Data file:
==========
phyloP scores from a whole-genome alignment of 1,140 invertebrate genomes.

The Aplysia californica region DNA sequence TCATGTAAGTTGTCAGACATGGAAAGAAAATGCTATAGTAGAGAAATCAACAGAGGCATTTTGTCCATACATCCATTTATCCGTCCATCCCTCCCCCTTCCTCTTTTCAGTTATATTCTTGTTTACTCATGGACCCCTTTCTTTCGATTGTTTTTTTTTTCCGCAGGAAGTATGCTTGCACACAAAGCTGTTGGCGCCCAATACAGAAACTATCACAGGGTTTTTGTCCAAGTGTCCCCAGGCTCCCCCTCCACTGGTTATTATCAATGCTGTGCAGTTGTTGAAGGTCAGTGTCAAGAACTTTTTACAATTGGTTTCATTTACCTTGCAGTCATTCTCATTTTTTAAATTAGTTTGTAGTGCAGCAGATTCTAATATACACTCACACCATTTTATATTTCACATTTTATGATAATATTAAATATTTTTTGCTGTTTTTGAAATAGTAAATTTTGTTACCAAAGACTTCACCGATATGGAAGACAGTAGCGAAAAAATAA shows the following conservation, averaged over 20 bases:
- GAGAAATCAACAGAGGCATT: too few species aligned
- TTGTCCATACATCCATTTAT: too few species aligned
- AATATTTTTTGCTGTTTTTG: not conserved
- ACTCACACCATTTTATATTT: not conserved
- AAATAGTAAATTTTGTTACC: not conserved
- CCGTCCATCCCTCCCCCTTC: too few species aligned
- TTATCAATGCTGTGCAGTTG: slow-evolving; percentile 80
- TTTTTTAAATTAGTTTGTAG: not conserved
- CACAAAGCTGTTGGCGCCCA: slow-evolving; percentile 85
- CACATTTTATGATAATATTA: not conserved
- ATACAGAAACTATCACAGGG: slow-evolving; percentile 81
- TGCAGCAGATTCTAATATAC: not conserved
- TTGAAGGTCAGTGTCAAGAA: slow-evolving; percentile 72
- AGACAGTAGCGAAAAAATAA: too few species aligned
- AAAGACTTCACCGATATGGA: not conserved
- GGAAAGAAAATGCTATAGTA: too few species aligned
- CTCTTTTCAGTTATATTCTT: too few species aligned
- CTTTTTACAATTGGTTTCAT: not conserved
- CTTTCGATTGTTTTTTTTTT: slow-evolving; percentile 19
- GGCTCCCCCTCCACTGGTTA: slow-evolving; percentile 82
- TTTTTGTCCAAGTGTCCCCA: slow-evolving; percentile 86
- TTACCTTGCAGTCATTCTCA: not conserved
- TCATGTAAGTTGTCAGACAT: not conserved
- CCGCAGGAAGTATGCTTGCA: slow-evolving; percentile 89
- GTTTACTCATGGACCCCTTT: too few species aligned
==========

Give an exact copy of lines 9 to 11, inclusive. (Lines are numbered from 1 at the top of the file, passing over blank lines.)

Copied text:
- TTATCAATGCTGTGCAGTTG: slow-evolving; percentile 80
- TTTTTTAAATTAGTTTGTAG: not conserved
- CACAAAGCTGTTGGCGCCCA: slow-evolving; percentile 85